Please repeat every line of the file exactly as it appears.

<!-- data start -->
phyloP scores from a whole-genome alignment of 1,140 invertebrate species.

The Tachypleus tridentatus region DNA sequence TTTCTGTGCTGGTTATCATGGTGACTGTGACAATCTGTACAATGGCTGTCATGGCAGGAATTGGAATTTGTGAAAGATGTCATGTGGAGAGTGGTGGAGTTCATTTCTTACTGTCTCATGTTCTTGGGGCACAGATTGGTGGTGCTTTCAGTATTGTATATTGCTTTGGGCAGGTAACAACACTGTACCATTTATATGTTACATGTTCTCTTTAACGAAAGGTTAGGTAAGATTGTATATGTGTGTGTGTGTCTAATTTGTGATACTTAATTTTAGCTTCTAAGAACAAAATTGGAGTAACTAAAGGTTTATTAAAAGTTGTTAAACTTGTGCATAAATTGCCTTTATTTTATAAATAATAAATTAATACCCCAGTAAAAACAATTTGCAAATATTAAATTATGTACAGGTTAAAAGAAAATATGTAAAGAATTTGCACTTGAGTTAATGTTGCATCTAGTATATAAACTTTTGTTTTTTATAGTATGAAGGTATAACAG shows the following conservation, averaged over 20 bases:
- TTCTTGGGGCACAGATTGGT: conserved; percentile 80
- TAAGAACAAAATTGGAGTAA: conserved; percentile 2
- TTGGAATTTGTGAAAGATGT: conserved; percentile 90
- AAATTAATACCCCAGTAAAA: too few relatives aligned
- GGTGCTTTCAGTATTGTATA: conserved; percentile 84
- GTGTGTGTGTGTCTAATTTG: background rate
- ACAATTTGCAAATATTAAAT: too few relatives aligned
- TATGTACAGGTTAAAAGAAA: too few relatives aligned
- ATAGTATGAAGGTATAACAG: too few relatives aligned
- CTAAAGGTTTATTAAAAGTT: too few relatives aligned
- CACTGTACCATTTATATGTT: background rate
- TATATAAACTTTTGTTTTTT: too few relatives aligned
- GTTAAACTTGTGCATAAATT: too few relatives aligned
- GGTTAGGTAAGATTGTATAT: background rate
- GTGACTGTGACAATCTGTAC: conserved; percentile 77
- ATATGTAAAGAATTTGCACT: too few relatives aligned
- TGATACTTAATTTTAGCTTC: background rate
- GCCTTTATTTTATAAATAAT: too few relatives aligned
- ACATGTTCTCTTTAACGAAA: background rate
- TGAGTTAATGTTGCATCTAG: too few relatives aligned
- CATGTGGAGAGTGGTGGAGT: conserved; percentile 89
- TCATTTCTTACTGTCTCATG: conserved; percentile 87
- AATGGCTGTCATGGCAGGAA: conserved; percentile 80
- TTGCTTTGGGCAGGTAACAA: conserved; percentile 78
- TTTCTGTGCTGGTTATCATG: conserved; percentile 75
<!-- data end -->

phyloP scores from a whole-genome alignment of 1,140 invertebrate species.

The Tachypleus tridentatus region DNA sequence TTTCTGTGCTGGTTATCATGGTGACTGTGACAATCTGTACAATGGCTGTCATGGCAGGAATTGGAATTTGTGAAAGATGTCATGTGGAGAGTGGTGGAGTTCATTTCTTACTGTCTCATGTTCTTGGGGCACAGATTGGTGGTGCTTTCAGTATTGTATATTGCTTTGGGCAGGTAACAACACTGTACCATTTATATGTTACATGTTCTCTTTAACGAAAGGTTAGGTAAGATTGTATATGTGTGTGTGTGTCTAATTTGTGATACTTAATTTTAGCTTCTAAGAACAAAATTGGAGTAACTAAAGGTTTATTAAAAGTTGTTAAACTTGTGCATAAATTGCCTTTATTTTATAAATAATAAATTAATACCCCAGTAAAAACAATTTGCAAATATTAAATTATGTACAGGTTAAAAGAAAATATGTAAAGAATTTGCACTTGAGTTAATGTTGCATCTAGTATATAAACTTTTGTTTTTTATAGTATGAAGGTATAACAG shows the following conservation, averaged over 20 bases:
- TTCTTGGGGCACAGATTGGT: conserved; percentile 80
- TAAGAACAAAATTGGAGTAA: conserved; percentile 2
- TTGGAATTTGTGAAAGATGT: conserved; percentile 90
- AAATTAATACCCCAGTAAAA: too few relatives aligned
- GGTGCTTTCAGTATTGTATA: conserved; percentile 84
- GTGTGTGTGTGTCTAATTTG: background rate
- ACAATTTGCAAATATTAAAT: too few relatives aligned
- TATGTACAGGTTAAAAGAAA: too few relatives aligned
- ATAGTATGAAGGTATAACAG: too few relatives aligned
- CTAAAGGTTTATTAAAAGTT: too few relatives aligned
- CACTGTACCATTTATATGTT: background rate
- TATATAAACTTTTGTTTTTT: too few relatives aligned
- GTTAAACTTGTGCATAAATT: too few relatives aligned
- GGTTAGGTAAGATTGTATAT: background rate
- GTGACTGTGACAATCTGTAC: conserved; percentile 77
- ATATGTAAAGAATTTGCACT: too few relatives aligned
- TGATACTTAATTTTAGCTTC: background rate
- GCCTTTATTTTATAAATAAT: too few relatives aligned
- ACATGTTCTCTTTAACGAAA: background rate
- TGAGTTAATGTTGCATCTAG: too few relatives aligned
- CATGTGGAGAGTGGTGGAGT: conserved; percentile 89
- TCATTTCTTACTGTCTCATG: conserved; percentile 87
- AATGGCTGTCATGGCAGGAA: conserved; percentile 80
- TTGCTTTGGGCAGGTAACAA: conserved; percentile 78
- TTTCTGTGCTGGTTATCATG: conserved; percentile 75